Bodices – Bombshell and Victorian

The day started early for me, with a latte and a gently chirrupping radio, a boyfriend sleeping in bed and lots of handstitching with Gertie on the laptop.

I’ve realised that early, early morning is actually my favourite sewing time of day, even though it can sometimes leave me drained by the evening. I REALLY like working when the rest of the world is still asleep or only just waking up. I’m left on my own, my brain is fresh, it’s quiet, I can pootle around looking absolutely foul and disgusting and there’s no one to cry out in horror – I can get a lot done.

I worked on the bodice of the Bombshell Dress. There was the twill tape, the cotton batting in the cups, the catch stitching, the re-enforcing of the sweetheart neckline, the fell stitching, more catch stitching…

I could have moved on to cutting out the skirt but after all that I realised it was time for something new and different.

So I attacked my jungle of a garden! My mother is an amazing gardener; I am a gardener. What can I say? With a full-time job and a sewing machine, it’s hard to keep on top of things.

Then I did a second toile of the dress I’m making for a friend. I can’t bear to ruin this for her and got nervous about cutting into the fashion fabric after adjustments, so a second toile it was.

Of course, none of the above involves the use of an overlocker. So tonight I may cut out the three – three! – pattern pieces for the dress I really want to make with recently acquired turquoise jersey. It’s the dress that Eugenia eulogises about and which makes my limbs melt every time I see it – the V1179.

That was my Bank Holiday Monday! I hope you’re all enjoying yours – or that people elsewhere in the world are enjoying this insight into our long weekends.

By the way, I’m writing a manuscript set in 1830s England. There’s a chapter where a passed-out woman has to have the laces loosened on her corset. (Ooh, Missus!) I think I’ve got the clothes details right, but if any of my readers know their stuff about 1830s British dresses and corsets, do let me know if you fancy being an expert consultant on no more than 1000 words of reading!

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31 Responses to Bodices – Bombshell and Victorian

  1. Cindy says:

    You were productive! I can only sew when it is perfectly still in the house! Curious of the bombshell dress. I know the pattern would not be right for me, it does like you would learn a ton!

    I know nothing of the dresses/corsets in 1830s but sounds so fun to read!

  2. Abby says:

    I think this might be my first comment on your blog, but I’ve been reading (and enjoying!) it for a while. I love the fabric you chose for your bombshell dress. I’ve been thinking about joining the class as well, but I’m working on so many projects, I think it’ll have to wait a bit longer. I look forward to seeing how yours turns out!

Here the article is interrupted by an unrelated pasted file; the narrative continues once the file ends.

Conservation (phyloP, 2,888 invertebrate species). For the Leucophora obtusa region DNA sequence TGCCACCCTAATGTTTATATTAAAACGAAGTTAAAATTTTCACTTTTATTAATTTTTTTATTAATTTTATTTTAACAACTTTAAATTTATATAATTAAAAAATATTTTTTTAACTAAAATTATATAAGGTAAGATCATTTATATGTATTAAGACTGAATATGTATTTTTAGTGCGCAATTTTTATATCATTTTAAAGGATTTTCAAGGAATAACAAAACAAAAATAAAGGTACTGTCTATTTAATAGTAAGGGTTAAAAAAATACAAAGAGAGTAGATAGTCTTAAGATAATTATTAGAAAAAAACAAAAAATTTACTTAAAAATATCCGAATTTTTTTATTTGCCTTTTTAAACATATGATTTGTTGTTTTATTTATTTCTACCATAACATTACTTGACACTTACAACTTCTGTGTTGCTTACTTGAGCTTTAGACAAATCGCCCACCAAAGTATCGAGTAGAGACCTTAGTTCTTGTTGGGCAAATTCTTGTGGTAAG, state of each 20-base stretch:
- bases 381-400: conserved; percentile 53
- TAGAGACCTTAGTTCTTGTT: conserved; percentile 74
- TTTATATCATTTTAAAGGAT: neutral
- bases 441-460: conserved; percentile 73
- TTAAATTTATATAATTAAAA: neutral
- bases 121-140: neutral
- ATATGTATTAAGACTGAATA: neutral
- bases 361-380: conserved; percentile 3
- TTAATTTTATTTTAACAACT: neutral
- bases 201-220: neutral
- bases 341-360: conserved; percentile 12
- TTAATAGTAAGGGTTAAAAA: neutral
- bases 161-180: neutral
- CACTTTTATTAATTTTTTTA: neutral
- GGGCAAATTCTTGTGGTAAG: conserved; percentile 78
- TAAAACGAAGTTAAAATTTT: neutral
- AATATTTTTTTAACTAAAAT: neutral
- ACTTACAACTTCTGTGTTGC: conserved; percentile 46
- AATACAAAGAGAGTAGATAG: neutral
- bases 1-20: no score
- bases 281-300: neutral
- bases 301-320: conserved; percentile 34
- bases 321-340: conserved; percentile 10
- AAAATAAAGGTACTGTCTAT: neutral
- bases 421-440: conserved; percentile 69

3. Freya says:

    The bombshell bodice is looking lovely! Can’t wait to see what it look likes. For corsetry advice – try asking Julia from Sew Curvy Corset kits. She has a blog called House of marmalade. She’s really knowlegeable and passionate about corsets and am sure she would be able to help!

  4. Suzy says:

    What a fantastic day you had! I also worked on my Bombshell dress but still doing the bodice muslin.

  5. Sam says:

    Sounds like you’ve had a lovely day. I’ve managed to get some knitting done, which isn’t bad.

    I love the look of that Vogue dress. I have some dark blue jersey upstairs waiting to become something lovely. Not sure if I’ve got enough for that dress, must go and have a measure.

  6. Sarah says:

    I love working whilst everyone is sleeping, too. It’s quiet and there is this lovely secret newness to it, I find. 🙂 The bombshell dress is looking lovely. I’m very excited about your new book – sounds right up my street!

  7. Scruffybadger says:

    Fabulous looking bodice! I suspect I’m not quite so productive as early as you, however, on a weekend when there’s sewing to be done you can bet i ping awake planning how soon I can get to it…

  8. Roobeedoo says:

    What a great use of a bank holiday! Love the blue rose fabric! And the drapey cowl dress has my eye twitching in a fit of the wants – tsk! 😉

  9. Eugenia says:

    Your bombshell dress is really coming to life – and it’s looking good! The Vogue dress is quite the opposite end of the spectrum – quick to make and loose and comfortable to wear!

  10. ericapenton says:

    Oh, that bombshell fabric is gorgeous!

  11. Kirsty says:

    I am sold on that Vogue pattern, I’ve been wanting to do some simple jersey dresses!

  12. amberelayne says:

    Your bombshell looks like the bomb! So beautiful! I’m not sure why, but that navy just pulls me in! Great work!

  13. Shelly says:

    Your bombshell bodice is looking fantastic. I really love your fabric, blue always attracts me. Can’t wait to start mine when the weather warms up a bit.

    Sounds like the best way to spend a long weekend! 🙂

  14. ooobop! says: